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Course Outline and Schedule

Times indicated are local time in Berlin.

The workshop slides are available for the participants at the bottom of this page.

--- Lunch ---

--- Coffee Break ---


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Berk Altın received his B.S. in Mechatronics from Sabancı University in 2011, Istanbul, Turkey in 2011. From 2011 to 2016, he attended the University of Michigan, Ann Arbor, as a Fulbright fellow, where he received the M.S. and Ph.D. degrees in Electrical Engineering: Systems, and the M.S. degree in Mathematics, in 2013, 2016 and 2016, respectively. He is currently employed as a postdoctoral researcher at the University of California, Santa Cruz, with the Hybrid Systems Laboratory. His primary research interests include hybrid systems, model predictive control, iterative learning control, repetitive processes, and multidimensional systems, with applications in cyber-physical systems, power systems, robotics, and additive manufacturing.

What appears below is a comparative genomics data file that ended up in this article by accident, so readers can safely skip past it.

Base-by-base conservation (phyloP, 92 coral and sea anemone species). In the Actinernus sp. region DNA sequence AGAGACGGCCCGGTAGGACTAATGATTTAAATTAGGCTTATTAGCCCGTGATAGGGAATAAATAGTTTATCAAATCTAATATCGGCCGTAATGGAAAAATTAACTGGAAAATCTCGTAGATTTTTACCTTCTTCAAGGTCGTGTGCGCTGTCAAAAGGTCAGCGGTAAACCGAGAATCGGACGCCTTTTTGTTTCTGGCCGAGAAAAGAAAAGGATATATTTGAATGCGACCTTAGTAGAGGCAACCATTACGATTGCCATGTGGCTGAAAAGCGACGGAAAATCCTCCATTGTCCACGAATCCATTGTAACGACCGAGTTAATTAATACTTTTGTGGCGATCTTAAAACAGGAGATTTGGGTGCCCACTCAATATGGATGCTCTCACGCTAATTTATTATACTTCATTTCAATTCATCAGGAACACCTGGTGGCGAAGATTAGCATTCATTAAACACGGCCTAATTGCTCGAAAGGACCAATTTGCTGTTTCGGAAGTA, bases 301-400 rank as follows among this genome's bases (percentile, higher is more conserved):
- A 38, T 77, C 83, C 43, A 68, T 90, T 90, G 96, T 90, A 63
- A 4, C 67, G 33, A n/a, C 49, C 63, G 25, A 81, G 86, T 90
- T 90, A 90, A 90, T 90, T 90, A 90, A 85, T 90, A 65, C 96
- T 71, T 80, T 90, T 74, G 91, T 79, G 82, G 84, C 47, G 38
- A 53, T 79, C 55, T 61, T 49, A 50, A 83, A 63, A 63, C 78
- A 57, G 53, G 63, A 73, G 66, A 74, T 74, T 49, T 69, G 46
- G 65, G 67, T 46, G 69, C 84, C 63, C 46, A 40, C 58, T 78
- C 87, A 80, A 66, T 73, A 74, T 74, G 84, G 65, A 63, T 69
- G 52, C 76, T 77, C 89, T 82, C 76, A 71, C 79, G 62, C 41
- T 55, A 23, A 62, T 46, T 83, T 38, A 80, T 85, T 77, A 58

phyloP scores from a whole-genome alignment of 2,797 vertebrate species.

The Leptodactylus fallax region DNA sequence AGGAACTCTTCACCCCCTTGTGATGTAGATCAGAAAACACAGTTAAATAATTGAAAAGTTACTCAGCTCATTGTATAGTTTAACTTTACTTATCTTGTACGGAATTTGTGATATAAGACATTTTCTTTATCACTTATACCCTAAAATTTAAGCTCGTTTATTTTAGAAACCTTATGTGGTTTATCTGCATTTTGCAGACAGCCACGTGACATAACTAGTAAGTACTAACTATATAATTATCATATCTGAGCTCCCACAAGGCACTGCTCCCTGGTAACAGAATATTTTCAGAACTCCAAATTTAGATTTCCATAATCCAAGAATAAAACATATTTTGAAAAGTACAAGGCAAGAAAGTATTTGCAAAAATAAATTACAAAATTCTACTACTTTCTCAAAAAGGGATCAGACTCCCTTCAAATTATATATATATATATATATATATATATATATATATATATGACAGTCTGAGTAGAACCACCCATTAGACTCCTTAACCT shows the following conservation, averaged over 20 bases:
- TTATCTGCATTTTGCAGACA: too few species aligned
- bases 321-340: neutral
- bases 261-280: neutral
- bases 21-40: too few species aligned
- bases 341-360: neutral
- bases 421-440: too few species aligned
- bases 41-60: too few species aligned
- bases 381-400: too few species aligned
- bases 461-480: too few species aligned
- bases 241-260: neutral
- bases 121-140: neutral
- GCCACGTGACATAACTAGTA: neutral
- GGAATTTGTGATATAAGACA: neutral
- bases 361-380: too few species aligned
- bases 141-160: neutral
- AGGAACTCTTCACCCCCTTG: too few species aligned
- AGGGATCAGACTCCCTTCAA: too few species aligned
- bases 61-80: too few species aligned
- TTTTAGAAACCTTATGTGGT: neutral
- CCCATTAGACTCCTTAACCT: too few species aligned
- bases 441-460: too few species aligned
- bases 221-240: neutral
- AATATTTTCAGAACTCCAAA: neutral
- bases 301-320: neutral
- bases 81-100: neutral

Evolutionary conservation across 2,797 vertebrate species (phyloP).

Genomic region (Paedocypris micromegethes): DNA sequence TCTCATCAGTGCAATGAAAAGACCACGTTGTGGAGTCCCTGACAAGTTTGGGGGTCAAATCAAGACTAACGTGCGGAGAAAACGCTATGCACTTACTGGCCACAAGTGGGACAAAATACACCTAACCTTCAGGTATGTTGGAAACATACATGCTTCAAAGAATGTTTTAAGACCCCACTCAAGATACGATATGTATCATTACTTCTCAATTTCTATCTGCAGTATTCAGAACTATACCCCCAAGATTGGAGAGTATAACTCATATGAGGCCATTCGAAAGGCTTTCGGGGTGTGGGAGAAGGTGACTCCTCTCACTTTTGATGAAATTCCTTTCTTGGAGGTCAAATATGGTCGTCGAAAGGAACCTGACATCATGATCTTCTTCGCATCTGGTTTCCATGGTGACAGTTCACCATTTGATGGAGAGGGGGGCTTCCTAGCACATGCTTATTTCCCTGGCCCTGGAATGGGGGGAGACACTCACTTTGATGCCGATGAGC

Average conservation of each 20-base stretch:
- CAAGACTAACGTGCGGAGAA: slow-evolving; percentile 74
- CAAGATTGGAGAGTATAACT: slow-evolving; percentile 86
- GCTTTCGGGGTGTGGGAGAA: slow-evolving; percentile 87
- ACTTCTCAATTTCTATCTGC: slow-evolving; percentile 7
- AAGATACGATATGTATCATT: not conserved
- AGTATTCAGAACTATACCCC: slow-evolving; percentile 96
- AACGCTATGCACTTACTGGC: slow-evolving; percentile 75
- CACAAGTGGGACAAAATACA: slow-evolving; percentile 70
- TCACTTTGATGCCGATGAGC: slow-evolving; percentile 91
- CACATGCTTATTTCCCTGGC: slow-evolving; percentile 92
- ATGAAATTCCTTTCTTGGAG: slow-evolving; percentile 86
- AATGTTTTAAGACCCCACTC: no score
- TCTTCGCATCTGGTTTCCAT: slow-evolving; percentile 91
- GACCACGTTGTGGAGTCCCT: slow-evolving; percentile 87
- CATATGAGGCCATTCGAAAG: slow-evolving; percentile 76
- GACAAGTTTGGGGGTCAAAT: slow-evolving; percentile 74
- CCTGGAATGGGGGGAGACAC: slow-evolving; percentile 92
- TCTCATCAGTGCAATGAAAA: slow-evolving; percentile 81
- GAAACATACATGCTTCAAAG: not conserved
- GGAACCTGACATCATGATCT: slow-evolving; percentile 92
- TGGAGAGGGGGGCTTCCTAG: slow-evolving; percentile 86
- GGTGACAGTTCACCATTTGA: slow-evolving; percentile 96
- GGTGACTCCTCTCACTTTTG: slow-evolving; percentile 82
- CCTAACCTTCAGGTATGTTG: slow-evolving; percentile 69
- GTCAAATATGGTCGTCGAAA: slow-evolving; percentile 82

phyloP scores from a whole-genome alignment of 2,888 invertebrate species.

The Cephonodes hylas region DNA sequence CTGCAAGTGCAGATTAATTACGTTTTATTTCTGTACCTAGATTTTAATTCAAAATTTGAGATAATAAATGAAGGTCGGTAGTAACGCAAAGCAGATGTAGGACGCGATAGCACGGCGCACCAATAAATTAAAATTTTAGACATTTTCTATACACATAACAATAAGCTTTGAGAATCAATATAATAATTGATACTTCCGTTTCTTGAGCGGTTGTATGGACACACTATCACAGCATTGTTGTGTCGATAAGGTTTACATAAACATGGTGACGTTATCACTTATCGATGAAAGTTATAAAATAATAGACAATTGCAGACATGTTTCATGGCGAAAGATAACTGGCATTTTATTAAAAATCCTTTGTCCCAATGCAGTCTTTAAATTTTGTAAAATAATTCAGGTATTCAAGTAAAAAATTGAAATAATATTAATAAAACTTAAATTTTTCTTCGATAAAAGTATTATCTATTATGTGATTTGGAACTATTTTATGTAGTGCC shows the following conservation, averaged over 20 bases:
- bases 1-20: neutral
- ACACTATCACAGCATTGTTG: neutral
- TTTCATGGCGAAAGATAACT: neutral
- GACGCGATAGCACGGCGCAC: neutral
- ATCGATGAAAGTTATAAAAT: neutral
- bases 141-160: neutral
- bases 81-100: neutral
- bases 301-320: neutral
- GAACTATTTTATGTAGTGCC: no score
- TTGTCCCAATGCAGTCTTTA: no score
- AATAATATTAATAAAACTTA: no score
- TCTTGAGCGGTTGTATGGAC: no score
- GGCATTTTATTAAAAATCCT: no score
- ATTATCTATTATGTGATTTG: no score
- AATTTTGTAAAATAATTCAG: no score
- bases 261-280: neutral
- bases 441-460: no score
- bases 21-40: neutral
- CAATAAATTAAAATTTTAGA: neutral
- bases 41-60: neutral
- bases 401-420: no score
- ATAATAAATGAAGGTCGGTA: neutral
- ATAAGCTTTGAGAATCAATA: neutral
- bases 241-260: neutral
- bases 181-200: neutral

Ricardo G. Sanfelice received the B.S. degree in Electronics Engineering from the Universidad de Mar del Plata, Buenos Aires, Argentina, in 2001, and the M.S. and Ph.D. degrees in Electrical and Computer Engineering from the University of California, Santa Barbara, CA, USA, in 2004 and 2007, respectively. In 2007 and 2008, he held postdoctoral positions at the Laboratory for Information and Decision Systems at the Massachusetts Institute of Technology and at the Centre Automatique et Systemes at the Ecole de Mines de Paris. In 2009, he joined the faculty of the Department of Aerospace and Mechanical Engineering at the University of Arizona, Tucson, AZ, USA, where he was an Assistant Professor. In 2014, he joined the faculty of the Computer Engineering Department, University of California, Santa Cruz, CA, USA, where he is currently an Associate Professor. Prof. Sanfelice is the recipient of the 2013 SIAM Control and Systems Theory Prize, the National Science Foundation CAREER award, the Air Force Young Investigator Research Award, and the 2010 IEEE Control Systems Magazine Outstanding Paper Award. He is Associate Editor for Automatica and serves as Chair of the Hybrid Systems Technical Committee from the IEEE Control Systems Society. His research interests are in modeling, stability, robust control, observer design, and simulation of nonlinear and hybrid systems with applications to power systems, aerospace, and biology.